Ethiopia Boy by Chris Beckett | NOOK Book (eBook) | Barnes & Noble
Ethiopia Boy

Ethiopia Boy

by Chris Beckett
     
 

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Chris Beckett grew up in 1960s Ethiopia, a country he describes as a ‘barefoot empire, home of black-maned lions... old priests decked out like butterflies and blazing young singers of Ethio-jazz’. Ethiopia Boy plunges the reader into praise poems that sing and boast and glory in the colours and textures of this extraordinary country. Here is a world of

Overview

Chris Beckett grew up in 1960s Ethiopia, a country he describes as a ‘barefoot empire, home of black-maned lions... old priests decked out like butterflies and blazing young singers of Ethio-jazz’. Ethiopia Boy plunges the reader into praise poems that sing and boast and glory in the colours and textures of this extraordinary country. Here is a world of feasting on spicy kikwot and of famine sucking the water from rivers, of lion buses and a prayer child, where Earth sings greetings to the feet that walk on her. Haunted by the memory of his friend Abebe, the cook’s son, Beckett celebrates and laments a lost boyhood in poems of vivid immediacy.

Editorial Reviews

From the Publisher
"There is a drive to these poems, a quality of song, a fresh simplicity that neatly sidesteps sentimentality though replete with longing, a feel for the past."  —Fred D'Aguiar, poet, Continental Shelf

Product Details

ISBN-13:
9781847777577
Publisher:
Carcanet Press, Limited
Publication date:
03/01/2013
Sold by:
Barnes & Noble
Format:
NOOK Book
Pages:
64
File size:
1 MB

Related Subjects

Read an Excerpt

Ethiopia Boy


By Chris Beckett

Carcanet Press Ltd

Copyright © 2013 Chris Beckett
All rights reserved.
ISBN: 978-1-84777-757-7



CHAPTER 1

    Abeb, the cook's son

    Abebe, from a distant afternoon
    Abebe, from an afternoon where everybody naps
    even the donkeys propped against trees
        on their little hoofs
    Abebe, tall as a eucalyptus tree
    Abebe, black all over when he pisses on a eucalyptus tree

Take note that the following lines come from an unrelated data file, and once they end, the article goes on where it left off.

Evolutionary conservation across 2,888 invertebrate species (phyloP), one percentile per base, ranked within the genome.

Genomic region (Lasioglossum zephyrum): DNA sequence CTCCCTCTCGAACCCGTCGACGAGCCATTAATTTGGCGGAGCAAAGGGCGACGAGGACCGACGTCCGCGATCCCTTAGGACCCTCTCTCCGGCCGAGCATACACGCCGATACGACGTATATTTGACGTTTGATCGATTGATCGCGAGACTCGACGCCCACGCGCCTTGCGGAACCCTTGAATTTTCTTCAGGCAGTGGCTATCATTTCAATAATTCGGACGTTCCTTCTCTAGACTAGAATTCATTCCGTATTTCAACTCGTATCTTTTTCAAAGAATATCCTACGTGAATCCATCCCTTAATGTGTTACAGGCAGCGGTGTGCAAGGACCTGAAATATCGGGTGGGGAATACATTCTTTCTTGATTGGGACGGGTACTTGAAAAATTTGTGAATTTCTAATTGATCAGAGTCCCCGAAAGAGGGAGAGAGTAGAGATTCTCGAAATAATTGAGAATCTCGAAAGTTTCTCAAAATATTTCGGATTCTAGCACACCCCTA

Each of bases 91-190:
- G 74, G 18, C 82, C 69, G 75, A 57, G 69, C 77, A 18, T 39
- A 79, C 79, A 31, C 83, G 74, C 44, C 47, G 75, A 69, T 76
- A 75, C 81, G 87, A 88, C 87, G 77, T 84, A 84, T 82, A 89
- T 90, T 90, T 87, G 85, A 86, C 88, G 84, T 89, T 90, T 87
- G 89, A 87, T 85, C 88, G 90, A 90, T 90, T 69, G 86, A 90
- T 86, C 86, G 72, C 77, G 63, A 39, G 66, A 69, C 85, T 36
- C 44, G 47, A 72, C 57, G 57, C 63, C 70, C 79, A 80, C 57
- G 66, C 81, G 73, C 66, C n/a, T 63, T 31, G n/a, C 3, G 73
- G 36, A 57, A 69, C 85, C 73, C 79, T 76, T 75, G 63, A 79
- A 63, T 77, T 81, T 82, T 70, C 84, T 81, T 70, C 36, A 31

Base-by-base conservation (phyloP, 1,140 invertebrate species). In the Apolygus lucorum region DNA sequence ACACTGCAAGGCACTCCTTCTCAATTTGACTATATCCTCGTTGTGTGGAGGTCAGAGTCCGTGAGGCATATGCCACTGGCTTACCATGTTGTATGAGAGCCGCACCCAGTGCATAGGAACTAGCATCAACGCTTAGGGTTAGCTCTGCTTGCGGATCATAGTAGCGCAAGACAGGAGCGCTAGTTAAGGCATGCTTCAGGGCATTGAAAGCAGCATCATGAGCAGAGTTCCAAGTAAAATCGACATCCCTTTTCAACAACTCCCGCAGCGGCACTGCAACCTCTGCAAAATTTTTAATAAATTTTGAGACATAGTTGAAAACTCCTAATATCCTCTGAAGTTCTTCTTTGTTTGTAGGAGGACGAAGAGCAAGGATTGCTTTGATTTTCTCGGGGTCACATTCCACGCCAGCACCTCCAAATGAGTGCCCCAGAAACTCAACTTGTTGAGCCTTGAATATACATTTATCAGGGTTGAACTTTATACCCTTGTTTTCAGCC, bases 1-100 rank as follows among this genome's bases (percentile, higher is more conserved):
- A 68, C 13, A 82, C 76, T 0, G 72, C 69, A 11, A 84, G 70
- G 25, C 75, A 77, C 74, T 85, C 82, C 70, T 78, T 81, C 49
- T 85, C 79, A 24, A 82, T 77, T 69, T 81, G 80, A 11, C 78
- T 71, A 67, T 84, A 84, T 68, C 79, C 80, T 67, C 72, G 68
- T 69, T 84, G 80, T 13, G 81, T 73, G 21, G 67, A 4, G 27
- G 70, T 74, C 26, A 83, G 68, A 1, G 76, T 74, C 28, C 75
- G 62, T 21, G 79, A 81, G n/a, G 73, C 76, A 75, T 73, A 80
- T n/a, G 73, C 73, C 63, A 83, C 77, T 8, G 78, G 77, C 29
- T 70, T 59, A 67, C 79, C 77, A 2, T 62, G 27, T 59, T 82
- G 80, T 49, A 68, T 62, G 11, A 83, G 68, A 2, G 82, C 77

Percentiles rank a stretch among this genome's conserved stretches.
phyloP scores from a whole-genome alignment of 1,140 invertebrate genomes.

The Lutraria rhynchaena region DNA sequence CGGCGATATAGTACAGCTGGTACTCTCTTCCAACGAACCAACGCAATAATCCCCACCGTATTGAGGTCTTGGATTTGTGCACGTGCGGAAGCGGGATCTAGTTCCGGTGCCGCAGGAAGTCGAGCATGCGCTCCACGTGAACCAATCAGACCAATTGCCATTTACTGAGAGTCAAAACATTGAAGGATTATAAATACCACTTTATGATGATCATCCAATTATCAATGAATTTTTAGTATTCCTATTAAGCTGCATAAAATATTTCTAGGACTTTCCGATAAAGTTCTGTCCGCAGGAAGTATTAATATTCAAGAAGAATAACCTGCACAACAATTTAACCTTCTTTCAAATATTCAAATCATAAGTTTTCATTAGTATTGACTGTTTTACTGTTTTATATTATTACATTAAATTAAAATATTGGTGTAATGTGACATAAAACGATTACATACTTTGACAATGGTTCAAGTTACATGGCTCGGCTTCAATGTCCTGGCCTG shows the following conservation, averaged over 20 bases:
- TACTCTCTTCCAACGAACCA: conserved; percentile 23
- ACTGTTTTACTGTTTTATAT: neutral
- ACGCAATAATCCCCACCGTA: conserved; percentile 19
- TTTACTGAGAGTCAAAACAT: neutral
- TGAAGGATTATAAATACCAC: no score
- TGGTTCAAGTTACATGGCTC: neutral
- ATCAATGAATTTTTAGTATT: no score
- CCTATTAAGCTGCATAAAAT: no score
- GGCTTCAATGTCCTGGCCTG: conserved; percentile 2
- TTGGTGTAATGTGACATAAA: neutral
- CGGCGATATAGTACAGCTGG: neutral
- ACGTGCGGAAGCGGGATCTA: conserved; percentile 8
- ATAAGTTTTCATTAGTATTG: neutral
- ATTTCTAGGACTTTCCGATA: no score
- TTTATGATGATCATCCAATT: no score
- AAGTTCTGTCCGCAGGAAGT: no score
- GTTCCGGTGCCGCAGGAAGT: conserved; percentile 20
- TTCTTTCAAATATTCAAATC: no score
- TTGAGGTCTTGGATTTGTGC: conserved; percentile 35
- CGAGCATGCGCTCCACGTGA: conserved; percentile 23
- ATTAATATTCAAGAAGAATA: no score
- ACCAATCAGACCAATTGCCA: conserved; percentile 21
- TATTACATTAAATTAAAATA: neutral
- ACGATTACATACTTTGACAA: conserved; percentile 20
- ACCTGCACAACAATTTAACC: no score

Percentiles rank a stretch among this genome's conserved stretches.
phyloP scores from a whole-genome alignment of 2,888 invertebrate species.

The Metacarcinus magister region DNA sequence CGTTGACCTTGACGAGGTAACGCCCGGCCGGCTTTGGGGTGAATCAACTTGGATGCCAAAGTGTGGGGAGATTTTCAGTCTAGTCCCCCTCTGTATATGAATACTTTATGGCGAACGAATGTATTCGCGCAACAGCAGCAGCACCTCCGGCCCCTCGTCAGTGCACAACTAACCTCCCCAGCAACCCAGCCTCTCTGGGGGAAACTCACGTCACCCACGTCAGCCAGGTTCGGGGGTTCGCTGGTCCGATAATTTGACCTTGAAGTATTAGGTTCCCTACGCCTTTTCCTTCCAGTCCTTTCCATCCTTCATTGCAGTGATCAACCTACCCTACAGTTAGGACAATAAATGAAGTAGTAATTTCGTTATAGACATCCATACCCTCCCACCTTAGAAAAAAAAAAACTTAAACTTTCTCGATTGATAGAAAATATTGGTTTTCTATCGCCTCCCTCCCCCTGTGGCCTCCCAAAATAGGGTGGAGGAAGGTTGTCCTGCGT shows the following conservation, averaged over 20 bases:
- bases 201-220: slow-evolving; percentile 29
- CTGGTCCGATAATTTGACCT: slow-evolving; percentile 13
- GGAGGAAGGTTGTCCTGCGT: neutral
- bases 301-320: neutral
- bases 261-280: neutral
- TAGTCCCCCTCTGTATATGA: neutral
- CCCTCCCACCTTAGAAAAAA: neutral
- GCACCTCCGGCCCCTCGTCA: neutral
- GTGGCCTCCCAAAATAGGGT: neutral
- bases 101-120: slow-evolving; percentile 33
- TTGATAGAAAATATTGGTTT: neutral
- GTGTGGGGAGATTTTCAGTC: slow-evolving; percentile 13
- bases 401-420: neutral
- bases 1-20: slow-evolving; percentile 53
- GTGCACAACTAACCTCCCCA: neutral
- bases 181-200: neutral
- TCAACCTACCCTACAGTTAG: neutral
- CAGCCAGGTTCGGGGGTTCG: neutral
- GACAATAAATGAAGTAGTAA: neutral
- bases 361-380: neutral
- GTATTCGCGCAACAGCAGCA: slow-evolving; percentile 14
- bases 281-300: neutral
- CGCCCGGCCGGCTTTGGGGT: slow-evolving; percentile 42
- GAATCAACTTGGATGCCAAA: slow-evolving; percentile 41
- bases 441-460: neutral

who jaunties down dirt tracks to the honey shop
        buys two drippy honeycombs in a box
    Abebe, the cool boy in drainpipe jeans and sky-blue sneakers
    Abebe, the busy crossing where girls stop to chat
    who clicks his fingers to the funky Ibex Band
        as we saunter back up track
    Abebe, calling come here! to the dog called Come Here
    Abebe, trotting round the dog-yard like a horse
    who saddles up the smoky horses and takes me prairie-galloping
    who makes a dash at mud-caves where hyenas sleep
    who shows me how to cook kwalima beef and ginger sausages
        and a chickpea fish for Lent
    Abebe, gobbling up the afternoon like a kwalima
    Abebe, grinning like a chickpea fish
        while everybody naps

kwalima: a spicy dried sausage made with minced beef and ginger, as well as plenty of pepper, cardamom and turmeric


    Mount Entoto

    Brow of a giant, tufty, full of birds
    Dad cuts the engine, calling

        chocks away!

    so our car swoops down the giant's back
    with gasp of tyres

    just then a raggy boy appears
    flings out his gabi like a bustard's wings

    racing down the roadside on small springy feet
    on the 't' of take-off

    now a fierce astonishing idea flies in the open window

        am I leading the wrong life?

    all it would take is to open this door
    all I must do is to jump out into the wind, shouting

        ayzohhhh!!!

    but when I turn the handle, with Dad yelling over his shoulder
    and our car still plunging like a stone

    the boy and his life leap in

gabi: a thick shawl worn over normal clothes for warmth